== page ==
Since the popularisation of forums and private social media groups has become trendy, well, a part of everyday life, how do you decipher between real life and your social media persona online? How do you benefit from social media without letting it control your life? The first approach is knowing where to draw the line and the red flags of addiction.

In my opinion, this year we should be more mindful of our social media presence, step away from those that are more stressful than not, including Über Moms if it is stress inducing. I will only stay a part of groups that add value to my life, are fun, resourceful, thought provoking and most importantly positive.

Here are my tips to lessening your social media footprint.

You may be addicted to social media when…

  • When responding to messages and chats is a chore
  • When your life on social media interferes with daily progress
  • When you are constantly glued to a device (including but not limited to date night, play time, bathroom breaks, meetups with other moms).
  • When you find it difficult to socialize in real life
  • When you have countless meaningless relationships online

Choose a group that you feel comfortable in. If a group is constantly making you feel bad about yourself or uncomfortable then it’s time to leave.

When you are having constant jabs, pokes and prods from friends/group members delete, block the person or leave the group.

Try to make an effort to know the people you are interacting with. What would you tell your children if they were calling people whom they’d never met in “real life” their friends and sharing personal information?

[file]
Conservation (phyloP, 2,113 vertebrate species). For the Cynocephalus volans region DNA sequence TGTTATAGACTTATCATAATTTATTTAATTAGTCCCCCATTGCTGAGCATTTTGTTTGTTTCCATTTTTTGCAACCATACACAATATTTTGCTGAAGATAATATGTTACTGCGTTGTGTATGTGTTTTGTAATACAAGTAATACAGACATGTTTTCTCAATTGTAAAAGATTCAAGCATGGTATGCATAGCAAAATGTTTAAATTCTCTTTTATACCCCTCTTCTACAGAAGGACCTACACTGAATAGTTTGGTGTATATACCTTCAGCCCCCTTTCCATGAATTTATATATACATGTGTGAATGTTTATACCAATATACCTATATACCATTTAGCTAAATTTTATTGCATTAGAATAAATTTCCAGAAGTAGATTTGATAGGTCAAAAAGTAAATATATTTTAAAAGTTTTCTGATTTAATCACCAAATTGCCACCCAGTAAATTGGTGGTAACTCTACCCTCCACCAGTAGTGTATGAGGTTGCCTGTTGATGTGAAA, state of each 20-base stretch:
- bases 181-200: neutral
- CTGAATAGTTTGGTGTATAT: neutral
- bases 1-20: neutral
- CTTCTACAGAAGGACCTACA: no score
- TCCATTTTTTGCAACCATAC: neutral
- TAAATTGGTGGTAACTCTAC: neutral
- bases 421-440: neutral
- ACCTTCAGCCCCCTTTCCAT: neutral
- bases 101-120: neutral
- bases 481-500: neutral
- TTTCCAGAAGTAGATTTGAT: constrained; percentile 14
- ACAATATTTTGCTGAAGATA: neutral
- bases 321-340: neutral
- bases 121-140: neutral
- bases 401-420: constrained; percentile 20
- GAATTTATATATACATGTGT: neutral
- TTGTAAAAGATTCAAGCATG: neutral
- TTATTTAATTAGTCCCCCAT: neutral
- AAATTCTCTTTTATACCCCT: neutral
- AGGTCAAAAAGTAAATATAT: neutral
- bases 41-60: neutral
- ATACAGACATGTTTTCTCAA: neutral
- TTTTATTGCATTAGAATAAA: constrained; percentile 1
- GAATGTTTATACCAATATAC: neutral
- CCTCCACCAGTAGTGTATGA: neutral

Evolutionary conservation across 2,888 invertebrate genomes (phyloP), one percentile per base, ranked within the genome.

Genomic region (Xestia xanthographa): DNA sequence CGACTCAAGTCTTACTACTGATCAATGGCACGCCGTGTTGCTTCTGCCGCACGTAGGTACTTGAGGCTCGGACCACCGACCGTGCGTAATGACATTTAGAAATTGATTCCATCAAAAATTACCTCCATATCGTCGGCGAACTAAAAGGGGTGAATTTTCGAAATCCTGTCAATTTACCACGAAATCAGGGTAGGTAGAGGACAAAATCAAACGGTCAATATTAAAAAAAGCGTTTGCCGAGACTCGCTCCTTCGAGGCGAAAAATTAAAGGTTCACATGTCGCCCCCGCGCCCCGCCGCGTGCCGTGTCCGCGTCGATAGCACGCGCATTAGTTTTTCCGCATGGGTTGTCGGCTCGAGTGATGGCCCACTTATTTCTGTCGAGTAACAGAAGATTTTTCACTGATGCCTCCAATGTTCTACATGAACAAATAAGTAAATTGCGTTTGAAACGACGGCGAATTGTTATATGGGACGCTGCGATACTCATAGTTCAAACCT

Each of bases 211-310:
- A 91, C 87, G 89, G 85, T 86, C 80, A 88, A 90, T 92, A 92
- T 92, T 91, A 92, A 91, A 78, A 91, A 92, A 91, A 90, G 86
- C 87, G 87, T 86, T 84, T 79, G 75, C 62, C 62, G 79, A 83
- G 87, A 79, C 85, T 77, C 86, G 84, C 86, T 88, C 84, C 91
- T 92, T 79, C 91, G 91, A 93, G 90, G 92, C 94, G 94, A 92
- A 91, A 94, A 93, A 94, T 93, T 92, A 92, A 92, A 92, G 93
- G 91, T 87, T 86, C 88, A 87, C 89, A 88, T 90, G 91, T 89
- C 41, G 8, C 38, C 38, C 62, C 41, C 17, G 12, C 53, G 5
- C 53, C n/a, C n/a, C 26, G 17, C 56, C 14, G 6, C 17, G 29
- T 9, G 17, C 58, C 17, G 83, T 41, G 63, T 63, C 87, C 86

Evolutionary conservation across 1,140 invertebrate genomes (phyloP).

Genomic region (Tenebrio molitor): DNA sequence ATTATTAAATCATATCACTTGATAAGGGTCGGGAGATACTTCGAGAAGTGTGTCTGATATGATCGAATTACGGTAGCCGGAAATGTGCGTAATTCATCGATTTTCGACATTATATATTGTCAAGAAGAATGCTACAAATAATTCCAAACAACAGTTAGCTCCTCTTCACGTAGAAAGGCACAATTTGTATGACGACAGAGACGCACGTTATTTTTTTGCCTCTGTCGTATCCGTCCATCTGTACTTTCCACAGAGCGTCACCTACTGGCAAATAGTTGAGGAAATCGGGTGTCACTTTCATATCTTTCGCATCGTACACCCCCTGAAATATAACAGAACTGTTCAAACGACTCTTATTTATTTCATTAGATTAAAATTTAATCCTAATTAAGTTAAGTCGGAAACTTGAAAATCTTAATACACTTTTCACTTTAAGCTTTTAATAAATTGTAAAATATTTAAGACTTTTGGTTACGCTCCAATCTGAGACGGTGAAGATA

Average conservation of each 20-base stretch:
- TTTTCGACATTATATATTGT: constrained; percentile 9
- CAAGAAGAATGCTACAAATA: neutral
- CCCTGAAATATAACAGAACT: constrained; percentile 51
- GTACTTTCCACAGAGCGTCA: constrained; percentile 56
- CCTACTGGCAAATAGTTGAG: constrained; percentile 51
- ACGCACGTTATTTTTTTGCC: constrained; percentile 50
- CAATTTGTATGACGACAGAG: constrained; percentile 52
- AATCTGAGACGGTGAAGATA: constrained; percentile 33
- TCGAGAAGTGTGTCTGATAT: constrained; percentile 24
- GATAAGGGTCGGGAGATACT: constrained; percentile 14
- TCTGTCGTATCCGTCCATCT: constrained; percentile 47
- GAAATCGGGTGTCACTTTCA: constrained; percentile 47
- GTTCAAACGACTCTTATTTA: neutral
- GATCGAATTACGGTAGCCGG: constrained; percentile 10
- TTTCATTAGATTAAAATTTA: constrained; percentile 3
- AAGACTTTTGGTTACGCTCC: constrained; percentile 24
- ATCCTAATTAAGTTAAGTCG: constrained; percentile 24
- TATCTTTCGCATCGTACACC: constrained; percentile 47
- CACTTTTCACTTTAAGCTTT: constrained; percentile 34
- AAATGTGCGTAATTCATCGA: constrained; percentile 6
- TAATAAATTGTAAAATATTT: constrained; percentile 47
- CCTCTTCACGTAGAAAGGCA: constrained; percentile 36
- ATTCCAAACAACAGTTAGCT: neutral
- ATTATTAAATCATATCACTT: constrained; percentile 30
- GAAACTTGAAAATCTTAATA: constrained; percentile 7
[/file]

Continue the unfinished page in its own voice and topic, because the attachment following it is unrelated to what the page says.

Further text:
Speaking of sharing. Stop over sharing. Speak with any online security expert and they will tell you that your security can be compromised. You can give away your location, child’s name, personal information, photo, which could all be pieced together and use to hurt you.

When conducting business always make a phone call where possible and send emails opposed to private messages.

Lack of emotions and personal interaction can cause disparaging gaps in conversation, which could cause confusion and conflict.

Wherever possible pickup the phone and have a real interaction.

Use free time on accomplishing personal goals and only be apart of groups who encourage growth and not stagnant behavior.

Know what you’re looking for, find it and move on. Don’t Idle.

Finally, give yourself a specified amount of time to surf social media, in order to prevent checking on your phone 100 times throughout the day. It is always more time consuming when you don’t know what you’re looking for.

Turn off notifications. Who can resist a Ping enticing you to check your phone for the thousandth time in a day.

Get involved. Get away from online interactions that aren’t lending to you reaching your goals and rack up your free time, as you’ll have a lot more.

I have fun organizing events, challenges and interacting online with fellow Über Moms, I think I owe this to clearing my mind of a lot of the static. Since, I have tightened the reins on my online social life, I have also freed up more time to relax. I read articles and save posts I think the group might like, posting them all at the same time, as not to constantly check my phone. I don’t answer messages or emails that aren’t urgent. Finally I reserve a time slot specifically dedicated to social media, as not to mindlessly scroll my day right another my feet.